Objective: Bile acids are derived from cholesterol and are potent physiological laxatives. The aim of this study was to investigate whether bile acid synthesis is altered in constipation.
Material and methods: Female patients with constipation (23 IBS-C, 4 functional constipation (FC)) were studied and compared with non-constipated subjects (16 IBS-D, 20 healthy women). Body mass index (BMI), blood lipids, lanosterol, sitosterol, colonic transit (oro-anal transit time (OATT), reference < or =4.3 days) and stool frequency were measured. C4 (7-alpha-hydroxy-4-cholesten-3-one) levels reflecting bile acid synthesis were measured at 0800 h and 1300 h.
Results: When all the groups of constipated and non-constipated subjects were compared, it was found that only stool frequency and OATT differed between groups (p <0.001). When constipated patients were categorized according to OATT, absence of the usual C4 increase at lunchtime was noted in 82% of patients with delayed OATT compared with 17% in subjects with normal OATT (p <0.001). Symptom severity did not differ between groups. A subset of the patients with severely delayed OATT had markedly elevated C4 levels.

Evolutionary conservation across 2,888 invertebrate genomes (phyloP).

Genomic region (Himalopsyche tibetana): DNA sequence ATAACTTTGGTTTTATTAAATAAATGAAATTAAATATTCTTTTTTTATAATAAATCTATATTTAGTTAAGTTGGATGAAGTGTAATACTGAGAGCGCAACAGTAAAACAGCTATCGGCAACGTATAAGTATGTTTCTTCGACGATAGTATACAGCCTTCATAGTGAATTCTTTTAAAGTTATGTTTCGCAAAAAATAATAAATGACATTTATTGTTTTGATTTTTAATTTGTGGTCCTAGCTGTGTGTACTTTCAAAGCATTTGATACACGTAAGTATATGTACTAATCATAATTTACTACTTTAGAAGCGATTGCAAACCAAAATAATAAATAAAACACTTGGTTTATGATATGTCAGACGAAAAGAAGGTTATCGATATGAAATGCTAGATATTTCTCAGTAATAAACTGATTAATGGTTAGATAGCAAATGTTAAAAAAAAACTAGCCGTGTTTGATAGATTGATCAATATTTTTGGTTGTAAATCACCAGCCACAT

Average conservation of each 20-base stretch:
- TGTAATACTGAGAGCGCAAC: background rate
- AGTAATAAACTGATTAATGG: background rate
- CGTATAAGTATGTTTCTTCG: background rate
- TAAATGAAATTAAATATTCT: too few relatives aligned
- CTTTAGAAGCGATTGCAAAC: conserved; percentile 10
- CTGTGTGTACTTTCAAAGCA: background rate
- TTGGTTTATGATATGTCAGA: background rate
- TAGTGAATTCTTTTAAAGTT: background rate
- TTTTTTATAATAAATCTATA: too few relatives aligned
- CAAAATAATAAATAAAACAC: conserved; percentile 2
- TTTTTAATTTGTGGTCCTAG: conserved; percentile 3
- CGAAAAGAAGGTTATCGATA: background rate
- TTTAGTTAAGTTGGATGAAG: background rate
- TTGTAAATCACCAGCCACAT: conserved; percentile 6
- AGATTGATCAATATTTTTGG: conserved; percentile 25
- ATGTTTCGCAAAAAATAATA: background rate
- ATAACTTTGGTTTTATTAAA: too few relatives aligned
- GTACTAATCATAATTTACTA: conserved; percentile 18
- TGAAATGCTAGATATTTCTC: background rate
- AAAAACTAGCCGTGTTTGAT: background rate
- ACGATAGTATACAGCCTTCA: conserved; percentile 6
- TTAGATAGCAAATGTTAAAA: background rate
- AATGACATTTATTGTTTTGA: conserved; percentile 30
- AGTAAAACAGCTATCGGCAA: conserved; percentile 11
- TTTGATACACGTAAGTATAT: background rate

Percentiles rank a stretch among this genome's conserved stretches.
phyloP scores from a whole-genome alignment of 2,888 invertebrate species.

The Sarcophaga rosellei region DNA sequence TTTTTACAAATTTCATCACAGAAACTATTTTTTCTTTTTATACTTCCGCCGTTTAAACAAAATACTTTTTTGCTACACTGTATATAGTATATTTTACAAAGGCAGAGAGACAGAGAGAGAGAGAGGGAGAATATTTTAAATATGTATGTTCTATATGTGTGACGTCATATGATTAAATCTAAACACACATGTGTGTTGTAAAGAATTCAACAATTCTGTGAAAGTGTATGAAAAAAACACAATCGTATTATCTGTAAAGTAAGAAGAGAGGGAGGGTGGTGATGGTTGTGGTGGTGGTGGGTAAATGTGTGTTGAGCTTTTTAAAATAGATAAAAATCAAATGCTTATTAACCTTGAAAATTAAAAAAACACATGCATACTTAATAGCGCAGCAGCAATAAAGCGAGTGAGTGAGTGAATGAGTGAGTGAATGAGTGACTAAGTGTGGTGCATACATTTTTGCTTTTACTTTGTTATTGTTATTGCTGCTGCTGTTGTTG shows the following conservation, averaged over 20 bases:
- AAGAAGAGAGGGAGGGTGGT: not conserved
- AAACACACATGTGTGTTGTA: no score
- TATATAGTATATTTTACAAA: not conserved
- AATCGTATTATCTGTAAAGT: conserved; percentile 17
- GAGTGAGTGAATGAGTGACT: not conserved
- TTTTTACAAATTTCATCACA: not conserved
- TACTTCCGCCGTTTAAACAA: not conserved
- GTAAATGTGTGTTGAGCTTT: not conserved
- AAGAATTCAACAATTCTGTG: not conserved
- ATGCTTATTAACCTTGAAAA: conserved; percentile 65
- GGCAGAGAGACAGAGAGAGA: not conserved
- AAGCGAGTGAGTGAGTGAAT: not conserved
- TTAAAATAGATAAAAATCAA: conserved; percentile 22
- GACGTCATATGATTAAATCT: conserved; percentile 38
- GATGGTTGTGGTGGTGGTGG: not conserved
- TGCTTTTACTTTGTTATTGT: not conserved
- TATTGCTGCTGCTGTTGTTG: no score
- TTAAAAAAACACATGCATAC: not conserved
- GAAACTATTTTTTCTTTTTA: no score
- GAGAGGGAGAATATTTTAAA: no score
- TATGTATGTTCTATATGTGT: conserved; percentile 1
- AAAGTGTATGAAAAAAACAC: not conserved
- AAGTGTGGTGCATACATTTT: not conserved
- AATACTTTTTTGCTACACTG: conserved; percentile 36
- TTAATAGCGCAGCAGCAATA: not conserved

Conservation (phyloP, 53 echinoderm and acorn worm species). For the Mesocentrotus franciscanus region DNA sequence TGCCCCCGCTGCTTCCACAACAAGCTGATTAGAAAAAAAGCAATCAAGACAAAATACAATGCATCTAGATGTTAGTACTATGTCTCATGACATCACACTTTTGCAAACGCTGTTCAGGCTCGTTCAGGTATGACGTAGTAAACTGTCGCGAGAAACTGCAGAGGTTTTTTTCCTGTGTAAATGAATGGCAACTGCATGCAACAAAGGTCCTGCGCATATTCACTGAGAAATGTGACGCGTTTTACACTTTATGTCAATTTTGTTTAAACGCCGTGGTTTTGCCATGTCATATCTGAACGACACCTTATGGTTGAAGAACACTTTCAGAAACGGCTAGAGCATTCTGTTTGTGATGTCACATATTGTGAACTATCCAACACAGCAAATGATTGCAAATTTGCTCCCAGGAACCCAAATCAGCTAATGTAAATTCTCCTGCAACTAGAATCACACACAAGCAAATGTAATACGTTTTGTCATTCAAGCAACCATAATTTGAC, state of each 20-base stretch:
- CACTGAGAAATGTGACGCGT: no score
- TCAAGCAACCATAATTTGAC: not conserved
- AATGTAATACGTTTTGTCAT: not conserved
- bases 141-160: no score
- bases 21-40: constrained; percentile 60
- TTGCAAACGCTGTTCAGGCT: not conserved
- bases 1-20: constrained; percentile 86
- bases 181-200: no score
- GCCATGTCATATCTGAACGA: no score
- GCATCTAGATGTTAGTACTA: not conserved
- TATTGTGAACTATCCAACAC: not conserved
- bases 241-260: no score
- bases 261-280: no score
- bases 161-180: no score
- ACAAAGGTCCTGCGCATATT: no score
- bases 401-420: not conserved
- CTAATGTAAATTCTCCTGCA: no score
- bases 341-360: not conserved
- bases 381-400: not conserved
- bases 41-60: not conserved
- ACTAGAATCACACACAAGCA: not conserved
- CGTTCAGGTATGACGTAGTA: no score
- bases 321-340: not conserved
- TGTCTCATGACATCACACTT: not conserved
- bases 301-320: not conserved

Conclusions: Patients with IBS-C and FC have marked changes in bile acid synthesis in relation to colonic transit. The diurnal rhythm is altered in the slow transit colon when there is no C4 peak at lunchtime. Alterations in bile acid metabolism may be implicated in the pathophysiology of constipation.